Now, The New York Times reports that self-driving trucks may be closer on the horizon than expected, a development that would not only revolutionize the trucking industry, it could make for fewer trucking accidents.
According to the report, the venture capital industry has been investing heavily in self-driving technology. Just this year, investors and firms have placed over $1 billion into development of self-driving technologies for large trucks – and that is 10 times what was being invested three years ago. The potential for growth opportunity is exponential, though our Orlando truck accident lawyers know it may raise some interesting legal questions.
The Federal Motor Carrier Safety Administration (FMCSA) has noted an uptick in trucking accidents in recent years, rising 8 percent between 2014 and 2015. This upward trend poses a safety threat on Florida roads, particularly as the trucking industry has continued to grow with the rise of online shopping. Trucks – and their drivers – are increasingly called on to deliver goods and services, with a heavy demand placed on expedience.
Trucking is a $700 billion industry, so there is a great deal of motivation for making it more cost-effective and efficient – especially when one considers the industry loses billions every year due to truck accidents. The vast majority of those crashes are caused by driver error. Those losses don’t even include insurance premiums, which also soar following crashes. Of course, our attorneys are more interested in the human toll these collisions take, but the trucking industry has cold, hard incentive for automation.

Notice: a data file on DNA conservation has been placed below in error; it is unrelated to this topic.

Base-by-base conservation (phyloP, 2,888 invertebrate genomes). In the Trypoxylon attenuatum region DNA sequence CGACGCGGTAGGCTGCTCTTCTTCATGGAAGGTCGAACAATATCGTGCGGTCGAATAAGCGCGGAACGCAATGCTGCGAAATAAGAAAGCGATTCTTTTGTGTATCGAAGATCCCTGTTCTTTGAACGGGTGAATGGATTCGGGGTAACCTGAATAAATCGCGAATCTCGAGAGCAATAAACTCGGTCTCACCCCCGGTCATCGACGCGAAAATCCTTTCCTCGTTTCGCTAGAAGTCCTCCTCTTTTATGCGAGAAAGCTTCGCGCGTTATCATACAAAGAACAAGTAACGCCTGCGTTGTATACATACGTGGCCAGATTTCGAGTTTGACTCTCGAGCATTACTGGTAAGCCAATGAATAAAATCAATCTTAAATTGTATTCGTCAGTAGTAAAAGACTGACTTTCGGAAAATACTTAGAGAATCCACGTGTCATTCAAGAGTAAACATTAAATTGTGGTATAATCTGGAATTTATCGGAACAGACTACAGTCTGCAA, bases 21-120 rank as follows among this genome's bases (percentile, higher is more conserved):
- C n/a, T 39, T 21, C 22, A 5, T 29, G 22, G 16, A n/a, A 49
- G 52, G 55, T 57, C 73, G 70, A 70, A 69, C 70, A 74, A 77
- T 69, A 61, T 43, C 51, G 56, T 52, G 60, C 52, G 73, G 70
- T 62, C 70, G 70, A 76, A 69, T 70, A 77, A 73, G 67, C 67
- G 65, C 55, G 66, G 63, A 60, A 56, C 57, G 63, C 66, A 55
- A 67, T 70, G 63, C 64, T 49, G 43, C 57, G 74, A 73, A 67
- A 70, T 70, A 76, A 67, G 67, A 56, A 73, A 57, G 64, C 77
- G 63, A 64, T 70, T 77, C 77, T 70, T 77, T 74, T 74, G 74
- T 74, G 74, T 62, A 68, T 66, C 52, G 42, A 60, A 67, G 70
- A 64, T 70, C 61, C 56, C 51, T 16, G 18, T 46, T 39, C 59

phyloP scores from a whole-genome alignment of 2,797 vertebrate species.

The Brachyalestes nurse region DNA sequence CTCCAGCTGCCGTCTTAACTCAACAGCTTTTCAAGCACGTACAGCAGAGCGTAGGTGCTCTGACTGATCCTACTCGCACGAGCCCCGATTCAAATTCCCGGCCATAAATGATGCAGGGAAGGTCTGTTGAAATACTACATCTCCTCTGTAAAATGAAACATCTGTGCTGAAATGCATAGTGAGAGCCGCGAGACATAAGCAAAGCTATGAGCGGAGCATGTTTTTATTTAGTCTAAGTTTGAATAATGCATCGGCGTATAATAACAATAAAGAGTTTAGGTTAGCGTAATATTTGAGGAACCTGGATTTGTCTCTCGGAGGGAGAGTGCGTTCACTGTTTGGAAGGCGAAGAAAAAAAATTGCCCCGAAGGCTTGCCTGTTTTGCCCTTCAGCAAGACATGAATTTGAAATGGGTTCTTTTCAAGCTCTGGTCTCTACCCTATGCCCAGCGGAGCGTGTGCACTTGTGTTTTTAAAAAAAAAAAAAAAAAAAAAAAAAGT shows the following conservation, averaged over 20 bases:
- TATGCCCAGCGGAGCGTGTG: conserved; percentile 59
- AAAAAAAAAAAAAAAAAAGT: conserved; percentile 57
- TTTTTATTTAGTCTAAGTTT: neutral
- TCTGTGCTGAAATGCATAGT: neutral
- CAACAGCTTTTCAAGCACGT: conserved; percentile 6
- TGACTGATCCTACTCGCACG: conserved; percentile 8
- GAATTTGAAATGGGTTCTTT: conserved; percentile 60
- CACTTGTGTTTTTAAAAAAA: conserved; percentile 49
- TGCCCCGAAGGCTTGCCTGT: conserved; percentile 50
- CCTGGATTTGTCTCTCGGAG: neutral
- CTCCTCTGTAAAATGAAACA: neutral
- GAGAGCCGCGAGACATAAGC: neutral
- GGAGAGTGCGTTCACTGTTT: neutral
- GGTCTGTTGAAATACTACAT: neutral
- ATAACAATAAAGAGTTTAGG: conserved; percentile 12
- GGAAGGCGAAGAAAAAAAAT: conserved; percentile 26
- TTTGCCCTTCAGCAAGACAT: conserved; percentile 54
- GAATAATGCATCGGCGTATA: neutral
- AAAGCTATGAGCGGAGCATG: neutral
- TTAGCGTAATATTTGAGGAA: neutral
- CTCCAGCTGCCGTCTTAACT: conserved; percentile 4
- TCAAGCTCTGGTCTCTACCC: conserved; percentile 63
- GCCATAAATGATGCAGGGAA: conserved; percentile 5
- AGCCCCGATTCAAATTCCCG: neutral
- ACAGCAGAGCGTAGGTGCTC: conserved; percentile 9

For all the talk of self-driving cars, the reality is self-driving trucks are likely to become reality much sooner than automated vehicles. This is due to a number of factors. First, automatic passenger cars would need to be able to safely navigate urban and suburban streets, which can be chaotic and unpredictable. Additionally, the market for self-driving passenger cars is going to depend heavily on the fickle decisions of individual consumers. The trucking industry, meanwhile, can make unemotional decisions about upgrading their fleets.
The chief executive for a self-driving car unit owned by the parent company of Google has publicly commented that self-driving trucks are likely to hit the market much faster than even self-driving taxis.
Many trucks already have a number of automatic features, including braking and systems for collision avoidance. Some large trucking firms are looking to implement automated lane steering in their fleets sometime in the next three years.
Still, there are a number of pressing legal questions that must be sorted through before this becomes a reality. For example, who will be liable when an automated truck is involved in a Florida trucking accident (which is almost inevitable at some point)? It’s likely we’ll be dealing with product liability in addition to a general negligence or vicarious liability action. The manufacturers of these trucks and/ or systems will likely be held to account to some degree. It’s also still possible drivers could be accountable, as many suspect the trucking industry will still require drivers for loading, navigating urban streets and unloading. The automation will most likely only be in place for the long, arduous stretches of highway navigated by most trucks.
Trucking accident lawsuits are complex as it is, and the advent of self-driving trucks (and even the automated technology currently in place) will only serve to increase these complexities. That’s why you should only trust your case to an experienced injury attorney.
Call Freeman Injury Law — 1-800-561-7777 for a free appointment to discuss your rights. Now serving Orlando, West Palm Beach, Port St. Lucie and Fort Lauderdale.
Self-Driving Trucks May Be Closer Than They Appear, Nov. 13, 2017, By Conor Dougherty, The New York Times
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